“We’re not asking for a dollar to be spent today,” Cole said. “We’re asking for the money to be set aside so we can now start having further conversations, try to get other players in this, build a framework that we will build that will be approved by you and it will go through compliance scrutiny just like everything does today.”

Collins said he thought compliance would be setting a bad precedent by approving the funding without having any idea how the money would be used.

“Everything in life has to have a first, right?” Cole said. “There’s never been a precedence for anything that’s been started. If we are going to make changes in the city of Odessa, it is going to call for us to do some unprecedented things.”

Cole added that they would be talking with organizations about participating in the coalition, and said they had already received interest from Grow Odessa and Permian Strategic Partnership.

 “Yes, this is something different,” Cole said. “But if we don’t do something different, we’re going to be sitting here a year from now saying we need to do something different.”

Grow Odessa President David Boutin was in attendance at the meeting, and told ODC he felt they were only seeking commitment from the ODC to support this endeavor.

“The beauty of this thing is the way your organization is set up, that you can have prescriptions on how you can spend your money,” Boutin told the board. “You have a committee who is charged with the responsibility of reviewing all the criteria that is submitted and then make a recommendation to you, and you eventually have the authority to approve or not approve.”

Collins told Boutin his response was accurate, but said his problem was he wasn’t sure another organization should be in control of the housing issue.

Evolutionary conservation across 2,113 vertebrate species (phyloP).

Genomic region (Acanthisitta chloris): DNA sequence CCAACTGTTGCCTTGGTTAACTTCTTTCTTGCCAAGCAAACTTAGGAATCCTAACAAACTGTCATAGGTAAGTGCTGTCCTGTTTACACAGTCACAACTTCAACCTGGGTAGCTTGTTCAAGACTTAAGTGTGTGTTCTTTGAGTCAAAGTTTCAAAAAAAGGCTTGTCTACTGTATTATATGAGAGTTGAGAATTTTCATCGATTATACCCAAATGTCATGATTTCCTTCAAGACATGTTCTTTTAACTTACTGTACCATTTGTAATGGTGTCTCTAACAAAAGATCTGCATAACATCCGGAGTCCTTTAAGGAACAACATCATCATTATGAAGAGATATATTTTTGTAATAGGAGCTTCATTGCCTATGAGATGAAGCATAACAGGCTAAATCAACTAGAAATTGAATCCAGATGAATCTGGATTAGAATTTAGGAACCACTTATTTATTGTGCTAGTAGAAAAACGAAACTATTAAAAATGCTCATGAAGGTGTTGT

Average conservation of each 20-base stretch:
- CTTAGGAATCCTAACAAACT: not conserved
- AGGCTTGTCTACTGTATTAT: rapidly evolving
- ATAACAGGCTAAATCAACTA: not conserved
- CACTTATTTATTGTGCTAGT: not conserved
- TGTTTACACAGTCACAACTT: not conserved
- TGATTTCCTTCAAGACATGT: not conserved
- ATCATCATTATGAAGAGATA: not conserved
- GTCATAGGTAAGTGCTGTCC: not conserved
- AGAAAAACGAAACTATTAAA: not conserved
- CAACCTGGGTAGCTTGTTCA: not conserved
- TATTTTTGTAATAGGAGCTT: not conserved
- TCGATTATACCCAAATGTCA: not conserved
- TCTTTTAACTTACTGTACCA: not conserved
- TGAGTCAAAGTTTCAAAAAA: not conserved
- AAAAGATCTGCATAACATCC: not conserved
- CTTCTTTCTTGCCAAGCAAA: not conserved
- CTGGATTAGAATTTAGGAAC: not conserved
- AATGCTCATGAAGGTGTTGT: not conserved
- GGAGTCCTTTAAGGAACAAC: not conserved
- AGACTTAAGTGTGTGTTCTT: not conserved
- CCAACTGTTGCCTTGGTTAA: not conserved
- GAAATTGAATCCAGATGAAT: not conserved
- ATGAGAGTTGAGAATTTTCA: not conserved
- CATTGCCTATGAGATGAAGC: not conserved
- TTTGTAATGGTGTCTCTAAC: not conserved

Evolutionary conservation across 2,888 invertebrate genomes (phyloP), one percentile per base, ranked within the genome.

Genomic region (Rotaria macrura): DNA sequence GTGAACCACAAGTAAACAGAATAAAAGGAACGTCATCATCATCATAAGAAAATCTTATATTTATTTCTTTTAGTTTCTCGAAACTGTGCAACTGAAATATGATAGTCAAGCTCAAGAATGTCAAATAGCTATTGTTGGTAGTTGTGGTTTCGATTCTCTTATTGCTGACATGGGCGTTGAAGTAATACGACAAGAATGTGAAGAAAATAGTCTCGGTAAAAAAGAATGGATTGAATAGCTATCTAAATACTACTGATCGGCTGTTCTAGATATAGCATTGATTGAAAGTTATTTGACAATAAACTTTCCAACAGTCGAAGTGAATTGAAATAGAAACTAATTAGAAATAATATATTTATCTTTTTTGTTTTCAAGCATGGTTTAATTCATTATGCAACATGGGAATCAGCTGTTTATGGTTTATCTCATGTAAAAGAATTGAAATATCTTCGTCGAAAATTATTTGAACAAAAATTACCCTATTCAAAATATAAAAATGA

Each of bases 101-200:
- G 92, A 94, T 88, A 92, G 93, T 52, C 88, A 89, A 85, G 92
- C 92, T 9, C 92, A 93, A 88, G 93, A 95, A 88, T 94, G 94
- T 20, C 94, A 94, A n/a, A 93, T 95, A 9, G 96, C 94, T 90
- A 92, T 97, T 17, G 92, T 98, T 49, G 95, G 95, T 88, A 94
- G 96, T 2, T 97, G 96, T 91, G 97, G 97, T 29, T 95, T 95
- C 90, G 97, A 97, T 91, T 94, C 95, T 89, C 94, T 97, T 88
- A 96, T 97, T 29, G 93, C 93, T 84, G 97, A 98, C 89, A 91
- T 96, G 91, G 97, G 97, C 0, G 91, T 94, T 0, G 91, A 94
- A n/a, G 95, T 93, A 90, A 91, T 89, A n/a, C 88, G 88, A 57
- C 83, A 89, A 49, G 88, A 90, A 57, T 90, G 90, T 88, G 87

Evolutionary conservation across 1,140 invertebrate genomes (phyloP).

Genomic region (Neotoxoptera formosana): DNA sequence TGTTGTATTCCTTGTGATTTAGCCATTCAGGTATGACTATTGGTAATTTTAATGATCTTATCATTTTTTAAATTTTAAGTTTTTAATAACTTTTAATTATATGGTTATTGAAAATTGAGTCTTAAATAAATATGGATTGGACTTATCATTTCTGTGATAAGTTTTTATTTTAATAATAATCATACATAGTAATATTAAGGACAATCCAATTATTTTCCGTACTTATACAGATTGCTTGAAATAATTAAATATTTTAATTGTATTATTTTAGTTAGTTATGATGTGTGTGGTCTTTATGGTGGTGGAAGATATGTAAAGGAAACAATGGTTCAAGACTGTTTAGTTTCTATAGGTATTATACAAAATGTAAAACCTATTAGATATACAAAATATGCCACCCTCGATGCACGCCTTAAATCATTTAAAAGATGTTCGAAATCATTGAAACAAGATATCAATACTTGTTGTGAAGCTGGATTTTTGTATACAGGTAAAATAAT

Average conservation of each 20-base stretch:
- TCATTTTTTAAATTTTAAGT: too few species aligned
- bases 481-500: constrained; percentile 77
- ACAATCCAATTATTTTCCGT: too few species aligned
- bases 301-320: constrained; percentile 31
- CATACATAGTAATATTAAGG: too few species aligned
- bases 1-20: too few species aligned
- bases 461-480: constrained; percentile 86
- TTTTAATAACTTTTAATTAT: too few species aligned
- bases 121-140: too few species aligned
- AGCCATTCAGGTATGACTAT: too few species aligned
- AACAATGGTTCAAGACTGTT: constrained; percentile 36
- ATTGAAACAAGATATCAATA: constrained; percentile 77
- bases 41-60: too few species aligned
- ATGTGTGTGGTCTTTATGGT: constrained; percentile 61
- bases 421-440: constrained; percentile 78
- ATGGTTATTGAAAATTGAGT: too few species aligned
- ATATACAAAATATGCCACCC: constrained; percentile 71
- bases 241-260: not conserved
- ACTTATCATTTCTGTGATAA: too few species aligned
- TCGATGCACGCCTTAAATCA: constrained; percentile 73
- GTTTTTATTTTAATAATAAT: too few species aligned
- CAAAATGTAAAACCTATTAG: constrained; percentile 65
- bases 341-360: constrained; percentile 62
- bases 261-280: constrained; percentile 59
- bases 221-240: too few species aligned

“I feel the city of Odessa has decades of experience working with HUD,” Collins said. “We have a city manager who for two decades worked on community development.”

Collins said he was really making a case for not starting another nonprofit, but using the expertise of those employees in the city to take charge.

Hollman told Collins that from what she had heard, City Council will be involved because all of the spending decisions will flow in the natural course to the City Council.

Tuminowski said they obviously know housing is a huge issue and they all want to help, but said they have no plan or direction yet.

“I think we’re getting $5 million and throwing it against the wall and seeing how much of it sticks,” Tuminowski said.

Hollman again pointed out that the resolution doesn’t ask ODC to spend any money at this point.

City Manager Michael Marrero told ODC he saw and felt that the City Council didn’t have any objection moving forward with the resolution, and that the short staff at the city could make it difficult to undertake the project by themselves.

ODC Board Member Tim Edgemon said he understood Tuminowski and Collins’ concerns with the resolution, but said again ODC was only looking to commit to the issue right now. Both he and Hollman motioned to approve the resolution, which was approved 3-2, with only Tuminowski and Collins dissenting.

More discussion is planned on how exactly HOW will work at another meeting at 7:30 a.m. Wednesday at Odessa Regional Medical Center.